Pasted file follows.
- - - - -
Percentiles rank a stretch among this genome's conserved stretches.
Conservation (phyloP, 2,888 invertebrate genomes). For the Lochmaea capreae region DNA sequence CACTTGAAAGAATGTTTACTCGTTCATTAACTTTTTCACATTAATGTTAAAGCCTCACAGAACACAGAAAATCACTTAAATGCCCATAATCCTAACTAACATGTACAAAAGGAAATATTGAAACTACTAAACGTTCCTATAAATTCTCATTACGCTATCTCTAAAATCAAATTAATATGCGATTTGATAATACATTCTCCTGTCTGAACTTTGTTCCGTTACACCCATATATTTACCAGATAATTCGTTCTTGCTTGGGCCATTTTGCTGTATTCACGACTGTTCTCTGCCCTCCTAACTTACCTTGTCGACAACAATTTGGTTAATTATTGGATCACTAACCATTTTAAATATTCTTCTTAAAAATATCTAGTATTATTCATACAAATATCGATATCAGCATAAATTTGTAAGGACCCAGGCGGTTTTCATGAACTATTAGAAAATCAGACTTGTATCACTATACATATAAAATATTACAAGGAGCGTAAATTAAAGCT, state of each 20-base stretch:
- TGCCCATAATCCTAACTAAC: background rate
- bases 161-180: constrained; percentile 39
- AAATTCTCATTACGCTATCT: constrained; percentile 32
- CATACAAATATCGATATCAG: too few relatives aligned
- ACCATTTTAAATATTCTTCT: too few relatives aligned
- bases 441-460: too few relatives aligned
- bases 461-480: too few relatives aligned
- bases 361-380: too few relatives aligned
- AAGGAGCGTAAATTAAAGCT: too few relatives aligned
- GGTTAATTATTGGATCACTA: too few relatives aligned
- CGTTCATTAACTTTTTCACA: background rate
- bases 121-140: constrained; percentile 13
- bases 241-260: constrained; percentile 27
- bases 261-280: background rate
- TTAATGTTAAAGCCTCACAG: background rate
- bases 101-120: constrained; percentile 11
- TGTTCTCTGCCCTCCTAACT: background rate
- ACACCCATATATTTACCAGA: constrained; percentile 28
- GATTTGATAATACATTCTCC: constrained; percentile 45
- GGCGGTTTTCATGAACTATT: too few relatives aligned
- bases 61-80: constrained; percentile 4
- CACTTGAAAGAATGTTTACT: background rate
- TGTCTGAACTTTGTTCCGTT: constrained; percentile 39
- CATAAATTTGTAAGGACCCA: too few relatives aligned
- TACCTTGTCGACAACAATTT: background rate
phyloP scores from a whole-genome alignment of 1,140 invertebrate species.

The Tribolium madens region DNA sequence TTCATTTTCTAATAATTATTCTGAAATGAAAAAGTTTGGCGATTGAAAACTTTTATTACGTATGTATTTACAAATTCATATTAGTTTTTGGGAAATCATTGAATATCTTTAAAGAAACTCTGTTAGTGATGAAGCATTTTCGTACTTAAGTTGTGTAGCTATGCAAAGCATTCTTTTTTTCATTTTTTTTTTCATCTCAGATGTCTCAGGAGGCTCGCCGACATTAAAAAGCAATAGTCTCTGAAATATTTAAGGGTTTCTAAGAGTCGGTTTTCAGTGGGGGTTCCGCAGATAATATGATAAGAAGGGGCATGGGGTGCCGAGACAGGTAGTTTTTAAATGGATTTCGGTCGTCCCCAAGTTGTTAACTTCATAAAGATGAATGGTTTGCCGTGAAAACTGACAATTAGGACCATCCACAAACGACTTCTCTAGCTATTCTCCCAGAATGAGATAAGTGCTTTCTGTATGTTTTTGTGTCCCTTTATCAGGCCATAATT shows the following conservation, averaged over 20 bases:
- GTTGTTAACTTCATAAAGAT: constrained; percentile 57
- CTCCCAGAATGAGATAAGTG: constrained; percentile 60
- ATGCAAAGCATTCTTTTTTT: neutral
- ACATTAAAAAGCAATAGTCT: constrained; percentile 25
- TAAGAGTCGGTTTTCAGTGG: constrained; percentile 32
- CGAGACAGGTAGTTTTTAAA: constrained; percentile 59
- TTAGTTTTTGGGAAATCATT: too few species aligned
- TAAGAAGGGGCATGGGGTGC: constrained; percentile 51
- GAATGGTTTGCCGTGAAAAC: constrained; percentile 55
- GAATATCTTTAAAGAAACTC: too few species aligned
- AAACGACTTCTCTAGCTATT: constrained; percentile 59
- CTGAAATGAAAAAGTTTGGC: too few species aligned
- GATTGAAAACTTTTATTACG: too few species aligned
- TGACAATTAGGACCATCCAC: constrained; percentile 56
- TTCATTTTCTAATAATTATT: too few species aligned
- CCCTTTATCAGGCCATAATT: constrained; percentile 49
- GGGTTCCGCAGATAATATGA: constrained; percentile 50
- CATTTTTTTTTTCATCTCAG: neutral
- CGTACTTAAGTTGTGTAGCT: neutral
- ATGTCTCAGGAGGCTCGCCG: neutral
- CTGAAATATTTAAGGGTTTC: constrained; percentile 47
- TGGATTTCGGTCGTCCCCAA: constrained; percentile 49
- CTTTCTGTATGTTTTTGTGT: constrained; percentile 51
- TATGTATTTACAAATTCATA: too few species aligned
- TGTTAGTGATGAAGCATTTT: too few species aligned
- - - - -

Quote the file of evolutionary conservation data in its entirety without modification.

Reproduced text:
Percentiles rank a stretch among this genome's conserved stretches.
Conservation (phyloP, 2,888 invertebrate genomes). For the Lochmaea capreae region DNA sequence CACTTGAAAGAATGTTTACTCGTTCATTAACTTTTTCACATTAATGTTAAAGCCTCACAGAACACAGAAAATCACTTAAATGCCCATAATCCTAACTAACATGTACAAAAGGAAATATTGAAACTACTAAACGTTCCTATAAATTCTCATTACGCTATCTCTAAAATCAAATTAATATGCGATTTGATAATACATTCTCCTGTCTGAACTTTGTTCCGTTACACCCATATATTTACCAGATAATTCGTTCTTGCTTGGGCCATTTTGCTGTATTCACGACTGTTCTCTGCCCTCCTAACTTACCTTGTCGACAACAATTTGGTTAATTATTGGATCACTAACCATTTTAAATATTCTTCTTAAAAATATCTAGTATTATTCATACAAATATCGATATCAGCATAAATTTGTAAGGACCCAGGCGGTTTTCATGAACTATTAGAAAATCAGACTTGTATCACTATACATATAAAATATTACAAGGAGCGTAAATTAAAGCT, state of each 20-base stretch:
- TGCCCATAATCCTAACTAAC: background rate
- bases 161-180: constrained; percentile 39
- AAATTCTCATTACGCTATCT: constrained; percentile 32
- CATACAAATATCGATATCAG: too few relatives aligned
- ACCATTTTAAATATTCTTCT: too few relatives aligned
- bases 441-460: too few relatives aligned
- bases 461-480: too few relatives aligned
- bases 361-380: too few relatives aligned
- AAGGAGCGTAAATTAAAGCT: too few relatives aligned
- GGTTAATTATTGGATCACTA: too few relatives aligned
- CGTTCATTAACTTTTTCACA: background rate
- bases 121-140: constrained; percentile 13
- bases 241-260: constrained; percentile 27
- bases 261-280: background rate
- TTAATGTTAAAGCCTCACAG: background rate
- bases 101-120: constrained; percentile 11
- TGTTCTCTGCCCTCCTAACT: background rate
- ACACCCATATATTTACCAGA: constrained; percentile 28
- GATTTGATAATACATTCTCC: constrained; percentile 45
- GGCGGTTTTCATGAACTATT: too few relatives aligned
- bases 61-80: constrained; percentile 4
- CACTTGAAAGAATGTTTACT: background rate
- TGTCTGAACTTTGTTCCGTT: constrained; percentile 39
- CATAAATTTGTAAGGACCCA: too few relatives aligned
- TACCTTGTCGACAACAATTT: background rate
phyloP scores from a whole-genome alignment of 1,140 invertebrate species.

The Tribolium madens region DNA sequence TTCATTTTCTAATAATTATTCTGAAATGAAAAAGTTTGGCGATTGAAAACTTTTATTACGTATGTATTTACAAATTCATATTAGTTTTTGGGAAATCATTGAATATCTTTAAAGAAACTCTGTTAGTGATGAAGCATTTTCGTACTTAAGTTGTGTAGCTATGCAAAGCATTCTTTTTTTCATTTTTTTTTTCATCTCAGATGTCTCAGGAGGCTCGCCGACATTAAAAAGCAATAGTCTCTGAAATATTTAAGGGTTTCTAAGAGTCGGTTTTCAGTGGGGGTTCCGCAGATAATATGATAAGAAGGGGCATGGGGTGCCGAGACAGGTAGTTTTTAAATGGATTTCGGTCGTCCCCAAGTTGTTAACTTCATAAAGATGAATGGTTTGCCGTGAAAACTGACAATTAGGACCATCCACAAACGACTTCTCTAGCTATTCTCCCAGAATGAGATAAGTGCTTTCTGTATGTTTTTGTGTCCCTTTATCAGGCCATAATT shows the following conservation, averaged over 20 bases:
- GTTGTTAACTTCATAAAGAT: constrained; percentile 57
- CTCCCAGAATGAGATAAGTG: constrained; percentile 60
- ATGCAAAGCATTCTTTTTTT: neutral
- ACATTAAAAAGCAATAGTCT: constrained; percentile 25
- TAAGAGTCGGTTTTCAGTGG: constrained; percentile 32
- CGAGACAGGTAGTTTTTAAA: constrained; percentile 59
- TTAGTTTTTGGGAAATCATT: too few species aligned
- TAAGAAGGGGCATGGGGTGC: constrained; percentile 51
- GAATGGTTTGCCGTGAAAAC: constrained; percentile 55
- GAATATCTTTAAAGAAACTC: too few species aligned
- AAACGACTTCTCTAGCTATT: constrained; percentile 59
- CTGAAATGAAAAAGTTTGGC: too few species aligned
- GATTGAAAACTTTTATTACG: too few species aligned
- TGACAATTAGGACCATCCAC: constrained; percentile 56
- TTCATTTTCTAATAATTATT: too few species aligned
- CCCTTTATCAGGCCATAATT: constrained; percentile 49
- GGGTTCCGCAGATAATATGA: constrained; percentile 50
- CATTTTTTTTTTCATCTCAG: neutral
- CGTACTTAAGTTGTGTAGCT: neutral
- ATGTCTCAGGAGGCTCGCCG: neutral
- CTGAAATATTTAAGGGTTTC: constrained; percentile 47
- TGGATTTCGGTCGTCCCCAA: constrained; percentile 49
- CTTTCTGTATGTTTTTGTGT: constrained; percentile 51
- TATGTATTTACAAATTCATA: too few species aligned
- TGTTAGTGATGAAGCATTTT: too few species aligned